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May 15, 2020

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Bible Gem 1263 - A Curious Couple of Verses (Luke 23:32-33)

August 28, 2019



I made the following comment in Gem 1256 - "I have also stuck with Robertson's division of this segment in his Harmony, even though I would close this segment in Luke at 23:31 and move the following two verses to the next segment of the scene at the cross."  But after doing the analysis through the number of Gems on this passage I have changed my mind. I have also noticed a strange thing that Robertson has done when arranging his harmony. He has repeated Luke 23:33 in both segments of his harmony. That is why I have marked it uniquely with white writing on a black background. That is a curious thing for Robertson to do. He hasn't done that anywhere else; just with this verse. The question is: why? Don't worry I am not going to leave you for a few days while you work on the problem. I do want to finish Luke's gospel quickly. 


Notice how the other gospel writers move the action quickly to the cross and tell us the name of place was the Place of the Skull (Golgotha). In the next section all four gospel writers inform us Jesus was nailed to the cross.  But Luke takes great care to tell us what happen on the road with Jesus' comments to the women of Jerusalem and then to tell us two others, criminals, were with Him and they were all three nailed to cross. Jesus was nailed between two criminals. It is an interesting little snippet of detail tacked to the end of the comments Jesus made to the women on the road. I initially thought this section belonged to the following segment. I decided to place it at the end of segment 163. Jesus on the way to the cross on Golgotha in accord with Robertson simply because I had clipped the pericope from his harmony. But now I am not so sure. I would like to ask Robertson why he has made the unique decision to include verse 33 in both segments 163 and 164. That at first glance seems strange. But I think it was deliberate on Robertson part and planned by Luke to put those added Lukan statements where he did.  


I suspect as I have pointed out before that Luke is less likely to simply follow the chronology than he is to be making a specific thematic point. 

32  Two others, both criminals, were led out to be executed with Him.  

33  When they came to a place called The Skull, they nailed Him to the cross. And the criminals were also crucified—one on His right and one on His left. 


It appears that Luke is more intent on telling us that this Innocent One which Luke himself  has taken the time to point out in what went before this segment was nailed to the cross with TWO OTHERS, CRIMINALS, ONE ON HIS RIGHT AND ONE ON HIS LEFT, and don't forget they were CRIMINALS. Luke is not simply narrating the order of events here. He is very deliberately drawing a contrast between the INNOCENT JESUS and the CRIMINALS who were nailed with Him. Don't miss the repetition of the word CRIMINALS. Luke wants to grab our attention here. Rather than these two simple verses being placed with the next segment [164] they really belong here in segment 163. They round off the point he was intending to make concerning – IF THESE THINGS ARE DONE TO THE RIGHTEOUS ONE. A masterful move on Luke's part, so I didn't want you to miss it.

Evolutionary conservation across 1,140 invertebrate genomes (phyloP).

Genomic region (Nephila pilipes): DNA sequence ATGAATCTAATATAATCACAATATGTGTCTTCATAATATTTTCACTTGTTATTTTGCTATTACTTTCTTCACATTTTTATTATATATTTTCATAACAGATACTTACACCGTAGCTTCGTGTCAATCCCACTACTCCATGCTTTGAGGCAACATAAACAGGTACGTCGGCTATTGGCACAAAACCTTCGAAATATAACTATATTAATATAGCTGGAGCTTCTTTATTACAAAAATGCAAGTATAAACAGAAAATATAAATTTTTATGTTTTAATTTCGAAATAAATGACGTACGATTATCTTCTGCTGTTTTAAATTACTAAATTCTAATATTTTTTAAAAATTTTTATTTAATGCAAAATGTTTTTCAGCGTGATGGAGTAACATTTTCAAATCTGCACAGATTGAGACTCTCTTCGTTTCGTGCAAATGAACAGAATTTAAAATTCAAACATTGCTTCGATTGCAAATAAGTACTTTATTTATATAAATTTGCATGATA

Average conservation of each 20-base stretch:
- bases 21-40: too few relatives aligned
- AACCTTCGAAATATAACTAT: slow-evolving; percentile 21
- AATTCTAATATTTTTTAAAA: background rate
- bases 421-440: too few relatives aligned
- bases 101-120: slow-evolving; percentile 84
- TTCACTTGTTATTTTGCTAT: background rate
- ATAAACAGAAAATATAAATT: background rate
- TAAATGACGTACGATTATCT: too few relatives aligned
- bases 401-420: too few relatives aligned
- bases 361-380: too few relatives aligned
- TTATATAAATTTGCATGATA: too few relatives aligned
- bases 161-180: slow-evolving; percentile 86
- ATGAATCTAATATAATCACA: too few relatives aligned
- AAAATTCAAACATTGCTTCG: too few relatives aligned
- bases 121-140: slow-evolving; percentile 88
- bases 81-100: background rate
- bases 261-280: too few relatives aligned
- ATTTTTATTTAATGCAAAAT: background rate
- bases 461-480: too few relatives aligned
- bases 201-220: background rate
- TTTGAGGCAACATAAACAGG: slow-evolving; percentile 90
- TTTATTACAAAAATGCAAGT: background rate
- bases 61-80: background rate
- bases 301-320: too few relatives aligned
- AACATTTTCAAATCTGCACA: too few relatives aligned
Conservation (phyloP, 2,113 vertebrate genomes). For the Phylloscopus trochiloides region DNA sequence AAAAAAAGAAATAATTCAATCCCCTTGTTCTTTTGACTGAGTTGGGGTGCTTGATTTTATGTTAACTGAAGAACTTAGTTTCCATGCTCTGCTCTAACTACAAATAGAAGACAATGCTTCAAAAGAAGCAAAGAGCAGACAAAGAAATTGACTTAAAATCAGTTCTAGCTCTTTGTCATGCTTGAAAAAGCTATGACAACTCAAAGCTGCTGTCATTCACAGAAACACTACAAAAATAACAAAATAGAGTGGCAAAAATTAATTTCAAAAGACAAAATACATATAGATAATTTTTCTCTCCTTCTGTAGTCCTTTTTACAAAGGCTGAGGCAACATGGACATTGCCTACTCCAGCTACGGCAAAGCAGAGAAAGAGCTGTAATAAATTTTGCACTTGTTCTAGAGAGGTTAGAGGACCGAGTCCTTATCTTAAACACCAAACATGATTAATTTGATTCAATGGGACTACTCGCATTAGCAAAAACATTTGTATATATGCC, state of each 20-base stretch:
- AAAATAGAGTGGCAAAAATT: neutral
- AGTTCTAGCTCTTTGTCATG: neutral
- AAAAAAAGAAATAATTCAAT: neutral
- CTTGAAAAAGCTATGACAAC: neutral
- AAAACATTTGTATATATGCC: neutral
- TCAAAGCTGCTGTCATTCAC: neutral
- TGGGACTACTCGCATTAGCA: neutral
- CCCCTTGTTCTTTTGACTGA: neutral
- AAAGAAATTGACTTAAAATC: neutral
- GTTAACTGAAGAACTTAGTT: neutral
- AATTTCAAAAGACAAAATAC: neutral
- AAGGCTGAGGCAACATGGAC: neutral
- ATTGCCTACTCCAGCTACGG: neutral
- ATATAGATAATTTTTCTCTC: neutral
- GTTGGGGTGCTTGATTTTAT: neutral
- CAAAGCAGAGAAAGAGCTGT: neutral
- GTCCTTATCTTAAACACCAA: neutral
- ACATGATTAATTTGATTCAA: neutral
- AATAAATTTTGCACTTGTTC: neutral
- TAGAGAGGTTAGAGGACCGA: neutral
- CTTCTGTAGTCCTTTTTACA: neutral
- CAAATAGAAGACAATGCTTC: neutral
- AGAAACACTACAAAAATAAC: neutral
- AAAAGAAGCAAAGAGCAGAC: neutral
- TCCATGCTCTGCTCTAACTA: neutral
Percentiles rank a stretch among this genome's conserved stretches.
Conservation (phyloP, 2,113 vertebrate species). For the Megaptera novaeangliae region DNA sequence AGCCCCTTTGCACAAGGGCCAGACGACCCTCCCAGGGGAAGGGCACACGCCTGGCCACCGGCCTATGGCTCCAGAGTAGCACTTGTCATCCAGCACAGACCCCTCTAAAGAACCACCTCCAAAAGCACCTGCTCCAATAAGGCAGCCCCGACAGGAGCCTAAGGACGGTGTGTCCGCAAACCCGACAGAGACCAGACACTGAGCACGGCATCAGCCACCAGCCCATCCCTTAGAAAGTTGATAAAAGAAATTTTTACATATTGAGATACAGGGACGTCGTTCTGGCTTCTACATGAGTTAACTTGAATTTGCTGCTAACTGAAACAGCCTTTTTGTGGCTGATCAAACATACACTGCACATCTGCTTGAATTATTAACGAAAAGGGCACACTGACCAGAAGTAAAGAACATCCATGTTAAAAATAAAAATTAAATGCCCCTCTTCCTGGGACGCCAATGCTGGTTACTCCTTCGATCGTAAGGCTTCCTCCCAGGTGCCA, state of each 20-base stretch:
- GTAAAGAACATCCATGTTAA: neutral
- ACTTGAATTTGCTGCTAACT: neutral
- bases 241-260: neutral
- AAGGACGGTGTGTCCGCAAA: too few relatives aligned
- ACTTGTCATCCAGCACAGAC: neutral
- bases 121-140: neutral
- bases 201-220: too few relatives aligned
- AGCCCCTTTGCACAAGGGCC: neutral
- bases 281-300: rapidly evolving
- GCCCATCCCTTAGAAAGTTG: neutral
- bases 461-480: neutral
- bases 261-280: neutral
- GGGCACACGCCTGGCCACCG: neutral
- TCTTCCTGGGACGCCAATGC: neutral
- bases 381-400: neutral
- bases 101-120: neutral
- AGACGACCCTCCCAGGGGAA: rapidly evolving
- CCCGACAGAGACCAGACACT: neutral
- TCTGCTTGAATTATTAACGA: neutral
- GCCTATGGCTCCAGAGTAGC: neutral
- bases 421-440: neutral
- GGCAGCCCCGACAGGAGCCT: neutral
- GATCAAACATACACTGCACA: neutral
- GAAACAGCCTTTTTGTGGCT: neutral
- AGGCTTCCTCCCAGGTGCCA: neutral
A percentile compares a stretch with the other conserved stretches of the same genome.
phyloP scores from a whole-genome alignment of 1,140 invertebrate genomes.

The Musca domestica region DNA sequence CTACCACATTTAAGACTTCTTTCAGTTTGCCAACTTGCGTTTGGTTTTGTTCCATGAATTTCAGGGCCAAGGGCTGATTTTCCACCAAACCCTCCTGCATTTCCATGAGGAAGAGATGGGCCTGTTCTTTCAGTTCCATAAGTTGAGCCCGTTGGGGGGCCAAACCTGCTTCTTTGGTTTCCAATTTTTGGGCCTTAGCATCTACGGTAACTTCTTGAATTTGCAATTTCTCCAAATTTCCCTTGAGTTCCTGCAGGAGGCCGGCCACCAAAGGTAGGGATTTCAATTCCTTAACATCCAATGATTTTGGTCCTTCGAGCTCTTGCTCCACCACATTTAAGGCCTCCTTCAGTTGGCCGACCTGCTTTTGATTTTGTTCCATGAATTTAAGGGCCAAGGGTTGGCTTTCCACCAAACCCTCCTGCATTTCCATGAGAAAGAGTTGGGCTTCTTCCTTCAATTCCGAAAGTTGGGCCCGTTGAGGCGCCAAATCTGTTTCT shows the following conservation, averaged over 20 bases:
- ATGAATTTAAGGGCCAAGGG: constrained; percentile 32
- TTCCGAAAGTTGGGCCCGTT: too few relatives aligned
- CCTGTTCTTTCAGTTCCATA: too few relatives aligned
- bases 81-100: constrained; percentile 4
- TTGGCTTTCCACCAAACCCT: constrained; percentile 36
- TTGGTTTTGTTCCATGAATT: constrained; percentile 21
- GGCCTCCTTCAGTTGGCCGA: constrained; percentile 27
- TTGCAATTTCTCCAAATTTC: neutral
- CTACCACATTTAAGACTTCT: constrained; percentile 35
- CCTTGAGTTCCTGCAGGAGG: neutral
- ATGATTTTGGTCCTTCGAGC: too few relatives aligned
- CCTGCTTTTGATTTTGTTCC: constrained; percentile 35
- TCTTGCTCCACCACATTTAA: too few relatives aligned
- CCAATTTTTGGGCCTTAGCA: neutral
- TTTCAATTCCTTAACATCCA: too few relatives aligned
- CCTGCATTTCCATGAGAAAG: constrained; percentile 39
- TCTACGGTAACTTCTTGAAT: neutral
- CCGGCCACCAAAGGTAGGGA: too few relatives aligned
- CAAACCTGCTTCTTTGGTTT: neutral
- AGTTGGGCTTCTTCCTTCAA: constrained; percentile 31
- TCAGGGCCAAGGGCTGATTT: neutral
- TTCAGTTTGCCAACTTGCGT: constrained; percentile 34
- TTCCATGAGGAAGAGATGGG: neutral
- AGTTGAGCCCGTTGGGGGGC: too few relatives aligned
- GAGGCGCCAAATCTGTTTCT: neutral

But then this unit also links naturally to the flow the other three gospel writers have in their narrative. Hence these two verses in Luke both round out the theme of Luke 23:26-31 and introduce the next phase of the crucifixion and the first three hours on the cross. Luke has blended both elements together to emphasize his theme and follow along with what the other witnesses were telling us too. Hence I suspect the reason why Robertson includes verse 33 in both segments. My initial hunch was to place verses 32 and 33 with what follows but then upon analysis I noticed the elements I have described above. 


Am I certain that Robertson had all this in mind when he placed verse 33 in both segments? No, I have don't know what was in Robertson's mind and neither am I in a position to question him. But that is my hunch. When I see him in heaven talking with Luke and asking his questions about this passage, then I would like to be in on the conversation. My only problem is I don't know what Robertson or Luke look like, neither do I have any idea what they will look like in their resurrected bodies. But I suspect I will just "know" who they are in order to ask them both. (If I am even thinking about these kind of things when I am in the presence of Jesus in heaven. But then again I do have a millennium of time to kill. But I hasten to add I don't think any of us will be looking for ways to kill time. Besides I will be able to play tennis again with Jesus, and Rod Laver).


Enough of my ramblings. Next Gem we turn our attention to the second segment I gave you above. So now you have some time to do the comparative colouring for what is to come. Have fun colouring in. 




In life you will meet two kinds of people. Ones who build you up, and ones who tear you down. But in the end, you will thank them both.


God is more interested in your character than your comfort.


Being happy doesn't mean that everything is perfect. It means that you've decided to look beyond the imperfections.


Happiness is when what you think, what you say and what you do are in Harmony.  Benjamin Franklin




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